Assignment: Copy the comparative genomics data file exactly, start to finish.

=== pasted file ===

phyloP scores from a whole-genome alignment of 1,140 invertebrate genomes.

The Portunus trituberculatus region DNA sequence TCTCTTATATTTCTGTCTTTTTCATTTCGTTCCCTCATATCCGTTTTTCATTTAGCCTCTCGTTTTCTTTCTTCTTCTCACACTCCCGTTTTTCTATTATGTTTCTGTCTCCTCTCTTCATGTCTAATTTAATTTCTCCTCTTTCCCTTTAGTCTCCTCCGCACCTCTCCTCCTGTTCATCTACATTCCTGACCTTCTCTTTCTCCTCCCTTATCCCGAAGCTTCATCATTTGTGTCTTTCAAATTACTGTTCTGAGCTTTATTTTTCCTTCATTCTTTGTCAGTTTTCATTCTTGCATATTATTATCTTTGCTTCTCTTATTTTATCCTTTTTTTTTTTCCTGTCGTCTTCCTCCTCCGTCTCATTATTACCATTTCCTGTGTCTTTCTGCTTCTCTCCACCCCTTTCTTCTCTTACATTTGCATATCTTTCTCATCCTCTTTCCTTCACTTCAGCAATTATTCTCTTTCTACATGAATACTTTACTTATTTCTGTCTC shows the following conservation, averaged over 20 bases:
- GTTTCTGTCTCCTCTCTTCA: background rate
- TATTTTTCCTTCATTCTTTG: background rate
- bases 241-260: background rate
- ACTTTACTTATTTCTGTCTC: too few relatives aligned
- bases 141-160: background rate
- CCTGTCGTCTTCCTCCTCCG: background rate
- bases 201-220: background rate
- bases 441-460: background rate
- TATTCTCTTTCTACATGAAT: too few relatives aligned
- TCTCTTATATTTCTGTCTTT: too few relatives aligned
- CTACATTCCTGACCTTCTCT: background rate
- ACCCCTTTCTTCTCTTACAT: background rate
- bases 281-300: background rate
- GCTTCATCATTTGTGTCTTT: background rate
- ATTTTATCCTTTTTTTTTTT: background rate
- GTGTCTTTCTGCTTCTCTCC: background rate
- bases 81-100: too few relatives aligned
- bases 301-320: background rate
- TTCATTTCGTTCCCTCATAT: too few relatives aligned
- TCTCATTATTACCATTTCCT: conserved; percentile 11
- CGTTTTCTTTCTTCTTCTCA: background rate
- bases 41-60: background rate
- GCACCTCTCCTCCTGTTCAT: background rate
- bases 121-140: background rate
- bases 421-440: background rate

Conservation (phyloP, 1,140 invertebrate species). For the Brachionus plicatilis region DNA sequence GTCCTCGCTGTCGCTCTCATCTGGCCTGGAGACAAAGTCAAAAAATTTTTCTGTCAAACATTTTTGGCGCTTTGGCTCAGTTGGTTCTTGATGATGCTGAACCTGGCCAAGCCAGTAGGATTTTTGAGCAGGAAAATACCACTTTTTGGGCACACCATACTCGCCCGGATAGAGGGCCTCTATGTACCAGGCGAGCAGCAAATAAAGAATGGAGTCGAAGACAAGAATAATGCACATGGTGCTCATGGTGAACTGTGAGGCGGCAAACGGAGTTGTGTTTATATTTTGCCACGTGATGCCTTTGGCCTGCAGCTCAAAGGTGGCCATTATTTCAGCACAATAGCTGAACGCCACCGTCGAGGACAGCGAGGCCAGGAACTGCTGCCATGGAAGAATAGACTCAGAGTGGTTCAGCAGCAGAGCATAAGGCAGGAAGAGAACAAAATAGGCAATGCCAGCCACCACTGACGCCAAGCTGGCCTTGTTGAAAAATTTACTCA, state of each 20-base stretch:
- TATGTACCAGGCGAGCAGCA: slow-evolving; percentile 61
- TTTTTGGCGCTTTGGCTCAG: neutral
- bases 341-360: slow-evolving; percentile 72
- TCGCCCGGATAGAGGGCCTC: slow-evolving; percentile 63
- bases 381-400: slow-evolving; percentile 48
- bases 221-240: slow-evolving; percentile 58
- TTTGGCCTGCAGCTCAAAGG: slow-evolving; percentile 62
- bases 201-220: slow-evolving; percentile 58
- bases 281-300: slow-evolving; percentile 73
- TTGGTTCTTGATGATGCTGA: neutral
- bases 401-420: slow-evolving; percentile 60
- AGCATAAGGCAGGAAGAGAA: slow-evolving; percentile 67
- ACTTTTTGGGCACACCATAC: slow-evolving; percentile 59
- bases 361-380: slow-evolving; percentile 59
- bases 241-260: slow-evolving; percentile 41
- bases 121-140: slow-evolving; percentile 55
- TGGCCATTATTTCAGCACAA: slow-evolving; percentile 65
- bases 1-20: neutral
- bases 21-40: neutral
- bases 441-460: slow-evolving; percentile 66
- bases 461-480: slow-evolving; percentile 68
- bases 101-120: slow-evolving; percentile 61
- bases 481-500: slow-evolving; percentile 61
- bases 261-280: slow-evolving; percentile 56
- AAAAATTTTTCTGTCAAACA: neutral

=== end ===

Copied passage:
phyloP scores from a whole-genome alignment of 1,140 invertebrate genomes.

The Portunus trituberculatus region DNA sequence TCTCTTATATTTCTGTCTTTTTCATTTCGTTCCCTCATATCCGTTTTTCATTTAGCCTCTCGTTTTCTTTCTTCTTCTCACACTCCCGTTTTTCTATTATGTTTCTGTCTCCTCTCTTCATGTCTAATTTAATTTCTCCTCTTTCCCTTTAGTCTCCTCCGCACCTCTCCTCCTGTTCATCTACATTCCTGACCTTCTCTTTCTCCTCCCTTATCCCGAAGCTTCATCATTTGTGTCTTTCAAATTACTGTTCTGAGCTTTATTTTTCCTTCATTCTTTGTCAGTTTTCATTCTTGCATATTATTATCTTTGCTTCTCTTATTTTATCCTTTTTTTTTTTCCTGTCGTCTTCCTCCTCCGTCTCATTATTACCATTTCCTGTGTCTTTCTGCTTCTCTCCACCCCTTTCTTCTCTTACATTTGCATATCTTTCTCATCCTCTTTCCTTCACTTCAGCAATTATTCTCTTTCTACATGAATACTTTACTTATTTCTGTCTC shows the following conservation, averaged over 20 bases:
- GTTTCTGTCTCCTCTCTTCA: background rate
- TATTTTTCCTTCATTCTTTG: background rate
- bases 241-260: background rate
- ACTTTACTTATTTCTGTCTC: too few relatives aligned
- bases 141-160: background rate
- CCTGTCGTCTTCCTCCTCCG: background rate
- bases 201-220: background rate
- bases 441-460: background rate
- TATTCTCTTTCTACATGAAT: too few relatives aligned
- TCTCTTATATTTCTGTCTTT: too few relatives aligned
- CTACATTCCTGACCTTCTCT: background rate
- ACCCCTTTCTTCTCTTACAT: background rate
- bases 281-300: background rate
- GCTTCATCATTTGTGTCTTT: background rate
- ATTTTATCCTTTTTTTTTTT: background rate
- GTGTCTTTCTGCTTCTCTCC: background rate
- bases 81-100: too few relatives aligned
- bases 301-320: background rate
- TTCATTTCGTTCCCTCATAT: too few relatives aligned
- TCTCATTATTACCATTTCCT: conserved; percentile 11
- CGTTTTCTTTCTTCTTCTCA: background rate
- bases 41-60: background rate
- GCACCTCTCCTCCTGTTCAT: background rate
- bases 121-140: background rate
- bases 421-440: background rate

Conservation (phyloP, 1,140 invertebrate species). For the Brachionus plicatilis region DNA sequence GTCCTCGCTGTCGCTCTCATCTGGCCTGGAGACAAAGTCAAAAAATTTTTCTGTCAAACATTTTTGGCGCTTTGGCTCAGTTGGTTCTTGATGATGCTGAACCTGGCCAAGCCAGTAGGATTTTTGAGCAGGAAAATACCACTTTTTGGGCACACCATACTCGCCCGGATAGAGGGCCTCTATGTACCAGGCGAGCAGCAAATAAAGAATGGAGTCGAAGACAAGAATAATGCACATGGTGCTCATGGTGAACTGTGAGGCGGCAAACGGAGTTGTGTTTATATTTTGCCACGTGATGCCTTTGGCCTGCAGCTCAAAGGTGGCCATTATTTCAGCACAATAGCTGAACGCCACCGTCGAGGACAGCGAGGCCAGGAACTGCTGCCATGGAAGAATAGACTCAGAGTGGTTCAGCAGCAGAGCATAAGGCAGGAAGAGAACAAAATAGGCAATGCCAGCCACCACTGACGCCAAGCTGGCCTTGTTGAAAAATTTACTCA, state of each 20-base stretch:
- TATGTACCAGGCGAGCAGCA: slow-evolving; percentile 61
- TTTTTGGCGCTTTGGCTCAG: neutral
- bases 341-360: slow-evolving; percentile 72
- TCGCCCGGATAGAGGGCCTC: slow-evolving; percentile 63
- bases 381-400: slow-evolving; percentile 48
- bases 221-240: slow-evolving; percentile 58
- TTTGGCCTGCAGCTCAAAGG: slow-evolving; percentile 62
- bases 201-220: slow-evolving; percentile 58
- bases 281-300: slow-evolving; percentile 73
- TTGGTTCTTGATGATGCTGA: neutral
- bases 401-420: slow-evolving; percentile 60
- AGCATAAGGCAGGAAGAGAA: slow-evolving; percentile 67
- ACTTTTTGGGCACACCATAC: slow-evolving; percentile 59
- bases 361-380: slow-evolving; percentile 59
- bases 241-260: slow-evolving; percentile 41
- bases 121-140: slow-evolving; percentile 55
- TGGCCATTATTTCAGCACAA: slow-evolving; percentile 65
- bases 1-20: neutral
- bases 21-40: neutral
- bases 441-460: slow-evolving; percentile 66
- bases 461-480: slow-evolving; percentile 68
- bases 101-120: slow-evolving; percentile 61
- bases 481-500: slow-evolving; percentile 61
- bases 261-280: slow-evolving; percentile 56
- AAAAATTTTTCTGTCAAACA: neutral